Many in the Canadian mainstream media have been waxing lyrical over Liberal PM Justin Trudeau since he was elected last fall. In fact, sometimes the fawning has been embarrassing and Kardashian.
For example, I can’t remember where I saw it this week, but I read a column by a female reporter in a UK online paper that referred to our PM as Mr. Hotpants. Now, if that is not Kardashian, I don’t know what is.
Which brings me to the main point of this post. The PM is popular with the media, that we know. So, who are pulling his strings? How different is his PMO and former PM Stephen Harper’s?
Remember, Mr. Harper was always described as secretive and a control freak and that his staff went out of their way to keep he and his Cabinet away from Canadian reporters — at least from those in the national media.
Hmmm. So, let’s look at some of what we know about how Mr. Trudeau spent this week.
First there was the Cabinet retreat. As Mark Bonokoski wrote in the Sun earlier this week, when the Cabinet and the PM arrived in Alberta’s Kananaskis for a Cabinet retreat, only a “family” photo op was allowed.
No questions were permitted and certainly no details — although some facts about the agenda did leak out over the two days of the retreat, like a presentation on deliverology.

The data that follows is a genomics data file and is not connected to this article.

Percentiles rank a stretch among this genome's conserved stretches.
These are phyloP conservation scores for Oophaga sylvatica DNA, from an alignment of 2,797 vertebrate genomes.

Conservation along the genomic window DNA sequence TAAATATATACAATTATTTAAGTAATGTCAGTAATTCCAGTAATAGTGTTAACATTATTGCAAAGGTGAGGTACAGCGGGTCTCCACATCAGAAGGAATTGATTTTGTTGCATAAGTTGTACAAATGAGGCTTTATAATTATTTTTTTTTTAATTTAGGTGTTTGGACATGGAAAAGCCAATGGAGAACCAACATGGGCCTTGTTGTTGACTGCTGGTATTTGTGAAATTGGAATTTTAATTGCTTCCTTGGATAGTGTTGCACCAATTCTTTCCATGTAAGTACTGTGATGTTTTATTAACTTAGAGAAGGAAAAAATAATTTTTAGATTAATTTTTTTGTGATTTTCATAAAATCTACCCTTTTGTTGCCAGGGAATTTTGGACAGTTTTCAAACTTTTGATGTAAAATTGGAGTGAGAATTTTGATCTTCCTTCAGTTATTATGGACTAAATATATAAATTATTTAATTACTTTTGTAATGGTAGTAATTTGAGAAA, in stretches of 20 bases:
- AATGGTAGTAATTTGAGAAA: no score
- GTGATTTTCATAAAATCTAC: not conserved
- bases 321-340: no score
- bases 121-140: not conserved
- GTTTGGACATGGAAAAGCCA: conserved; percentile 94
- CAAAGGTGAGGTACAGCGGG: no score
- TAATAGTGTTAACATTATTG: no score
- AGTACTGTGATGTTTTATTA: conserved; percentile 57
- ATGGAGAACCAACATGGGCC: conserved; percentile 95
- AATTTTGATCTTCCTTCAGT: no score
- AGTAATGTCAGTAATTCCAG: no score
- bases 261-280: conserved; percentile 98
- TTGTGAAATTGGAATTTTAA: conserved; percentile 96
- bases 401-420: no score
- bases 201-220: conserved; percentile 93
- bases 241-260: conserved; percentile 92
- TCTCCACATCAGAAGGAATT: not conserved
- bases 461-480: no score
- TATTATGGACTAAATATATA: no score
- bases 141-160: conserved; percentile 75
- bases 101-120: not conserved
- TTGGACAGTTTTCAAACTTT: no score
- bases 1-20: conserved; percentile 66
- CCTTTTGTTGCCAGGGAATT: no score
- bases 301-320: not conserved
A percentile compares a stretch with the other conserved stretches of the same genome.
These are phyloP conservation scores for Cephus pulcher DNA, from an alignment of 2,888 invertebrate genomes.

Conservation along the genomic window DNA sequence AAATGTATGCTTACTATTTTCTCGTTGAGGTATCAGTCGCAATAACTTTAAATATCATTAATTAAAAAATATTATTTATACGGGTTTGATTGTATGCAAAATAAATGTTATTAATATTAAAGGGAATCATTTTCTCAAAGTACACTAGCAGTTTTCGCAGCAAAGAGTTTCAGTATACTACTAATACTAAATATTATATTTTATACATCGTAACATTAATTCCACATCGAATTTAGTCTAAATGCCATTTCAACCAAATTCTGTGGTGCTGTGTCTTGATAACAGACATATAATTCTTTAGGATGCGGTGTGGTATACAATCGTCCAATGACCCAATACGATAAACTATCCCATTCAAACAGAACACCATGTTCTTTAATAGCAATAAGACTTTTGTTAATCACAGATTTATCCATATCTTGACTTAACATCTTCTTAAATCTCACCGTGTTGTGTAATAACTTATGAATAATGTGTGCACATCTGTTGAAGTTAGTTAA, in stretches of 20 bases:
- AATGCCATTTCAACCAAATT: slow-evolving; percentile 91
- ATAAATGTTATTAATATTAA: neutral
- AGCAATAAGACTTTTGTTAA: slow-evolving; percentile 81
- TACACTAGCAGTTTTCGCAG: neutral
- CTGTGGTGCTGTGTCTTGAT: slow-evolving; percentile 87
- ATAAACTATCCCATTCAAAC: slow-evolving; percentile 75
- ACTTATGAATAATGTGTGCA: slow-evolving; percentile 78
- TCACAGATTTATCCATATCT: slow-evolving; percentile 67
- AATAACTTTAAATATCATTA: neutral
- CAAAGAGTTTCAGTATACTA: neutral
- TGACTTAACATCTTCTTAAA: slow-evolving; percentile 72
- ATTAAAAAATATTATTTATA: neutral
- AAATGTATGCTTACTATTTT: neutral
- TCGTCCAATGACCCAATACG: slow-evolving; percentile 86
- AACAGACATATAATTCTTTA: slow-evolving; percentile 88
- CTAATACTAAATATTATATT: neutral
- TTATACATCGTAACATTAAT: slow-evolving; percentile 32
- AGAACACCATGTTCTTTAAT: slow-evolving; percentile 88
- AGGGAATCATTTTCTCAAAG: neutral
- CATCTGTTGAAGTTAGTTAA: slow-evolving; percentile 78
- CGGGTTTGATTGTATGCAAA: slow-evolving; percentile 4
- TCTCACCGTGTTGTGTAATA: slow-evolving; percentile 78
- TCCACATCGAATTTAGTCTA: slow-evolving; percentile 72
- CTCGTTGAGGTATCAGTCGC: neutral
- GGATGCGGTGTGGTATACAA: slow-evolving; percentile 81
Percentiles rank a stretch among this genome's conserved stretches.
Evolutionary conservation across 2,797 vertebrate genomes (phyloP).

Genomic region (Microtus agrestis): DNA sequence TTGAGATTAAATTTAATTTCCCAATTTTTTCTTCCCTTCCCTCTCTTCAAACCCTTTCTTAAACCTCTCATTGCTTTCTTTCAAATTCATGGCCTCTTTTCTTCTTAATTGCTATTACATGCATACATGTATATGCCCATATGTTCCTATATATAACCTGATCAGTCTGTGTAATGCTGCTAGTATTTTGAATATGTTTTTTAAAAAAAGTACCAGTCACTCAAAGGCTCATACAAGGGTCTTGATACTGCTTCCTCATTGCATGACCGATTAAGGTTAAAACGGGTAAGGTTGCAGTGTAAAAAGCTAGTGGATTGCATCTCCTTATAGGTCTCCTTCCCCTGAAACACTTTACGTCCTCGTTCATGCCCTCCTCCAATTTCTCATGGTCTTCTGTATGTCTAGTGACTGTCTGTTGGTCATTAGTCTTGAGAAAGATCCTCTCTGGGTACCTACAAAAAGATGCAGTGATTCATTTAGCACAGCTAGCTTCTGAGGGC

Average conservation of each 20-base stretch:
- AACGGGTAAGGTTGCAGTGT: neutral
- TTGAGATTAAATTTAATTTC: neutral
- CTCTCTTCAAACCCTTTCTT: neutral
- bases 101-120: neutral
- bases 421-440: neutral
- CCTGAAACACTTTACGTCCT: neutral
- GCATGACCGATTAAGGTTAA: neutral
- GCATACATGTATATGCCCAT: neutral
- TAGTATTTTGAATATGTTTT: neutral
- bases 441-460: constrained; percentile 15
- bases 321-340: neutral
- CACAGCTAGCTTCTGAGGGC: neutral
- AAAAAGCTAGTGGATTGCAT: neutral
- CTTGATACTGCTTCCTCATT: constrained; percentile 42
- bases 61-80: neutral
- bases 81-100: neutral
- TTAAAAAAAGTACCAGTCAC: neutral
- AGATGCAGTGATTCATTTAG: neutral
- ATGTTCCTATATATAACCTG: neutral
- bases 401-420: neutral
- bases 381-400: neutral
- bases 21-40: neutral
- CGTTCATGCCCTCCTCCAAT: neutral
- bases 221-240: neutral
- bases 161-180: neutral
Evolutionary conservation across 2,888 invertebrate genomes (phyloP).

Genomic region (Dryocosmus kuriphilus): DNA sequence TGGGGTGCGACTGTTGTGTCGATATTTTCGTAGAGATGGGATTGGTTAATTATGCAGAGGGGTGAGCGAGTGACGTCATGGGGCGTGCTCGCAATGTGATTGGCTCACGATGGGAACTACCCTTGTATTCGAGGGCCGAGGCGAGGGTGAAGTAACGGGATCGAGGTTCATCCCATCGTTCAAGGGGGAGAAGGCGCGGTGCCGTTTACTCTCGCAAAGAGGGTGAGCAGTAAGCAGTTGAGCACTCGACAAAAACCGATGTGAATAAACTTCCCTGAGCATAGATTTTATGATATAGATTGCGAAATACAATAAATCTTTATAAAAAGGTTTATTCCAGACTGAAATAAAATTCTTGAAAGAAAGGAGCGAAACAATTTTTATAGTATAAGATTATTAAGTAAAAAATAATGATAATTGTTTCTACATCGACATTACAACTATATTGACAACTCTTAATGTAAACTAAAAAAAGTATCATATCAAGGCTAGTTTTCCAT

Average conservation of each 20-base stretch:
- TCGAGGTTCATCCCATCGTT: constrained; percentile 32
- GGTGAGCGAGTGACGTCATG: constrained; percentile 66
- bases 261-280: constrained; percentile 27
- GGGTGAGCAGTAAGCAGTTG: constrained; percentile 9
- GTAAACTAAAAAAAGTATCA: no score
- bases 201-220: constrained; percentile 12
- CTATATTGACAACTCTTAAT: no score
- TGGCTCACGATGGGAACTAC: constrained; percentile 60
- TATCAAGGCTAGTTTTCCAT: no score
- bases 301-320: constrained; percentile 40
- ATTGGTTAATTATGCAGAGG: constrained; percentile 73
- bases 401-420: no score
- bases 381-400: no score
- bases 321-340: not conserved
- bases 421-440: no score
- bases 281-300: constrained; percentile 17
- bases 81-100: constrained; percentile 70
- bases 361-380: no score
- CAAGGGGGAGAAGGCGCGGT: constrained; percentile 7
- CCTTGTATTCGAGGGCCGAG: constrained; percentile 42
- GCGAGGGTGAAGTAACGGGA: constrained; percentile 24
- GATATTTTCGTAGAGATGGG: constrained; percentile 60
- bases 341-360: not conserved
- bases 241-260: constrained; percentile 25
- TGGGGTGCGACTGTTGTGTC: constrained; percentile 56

Then, yesterday, according to journalist David Akin, Mr. Trudeau made an historic visit to Shoal Lake 40, a Native reserve on the border between Ontario and Manitoba.
That reserve has been asking for federal government financial and expert help to deal with their drinking water problem for years and have been under a water advisory for 17 of those years! So, the fact that the PM was visiting was newsworthy.
Good on Mr. Trudeau for visiting. The problem, however, is that Canadians, who paid the bill for the PM’s travel, are not going to find out the reason for the visit until a U.S. media outlet is ready to share their documentary.
Specifically, Akin says that Kate Purchase, the Director of Communications in the Trudeau PMO, advised all the Canadian media, including APTN, that they could not record the visit in any format because VICE Media, a New York based operation, was using the visit to prepare a documentary.
Meaning, Mr. Trudeau was more concerned about his media image and message control than he was about either the Shoal Lake drinking water problem or communicating to Canadians in real time.
The crux of the matter is that the Canadian media, the same media that constantly decried former PM Harper’s message control, is now seeing that the more these things change, the more they stay the same.
So much for sunny ways. So much for transparency. So much for doing things differently.
One hopes that the lack of media access at these two events at least removes the glossy shine on Mr. Trudeau’s halo.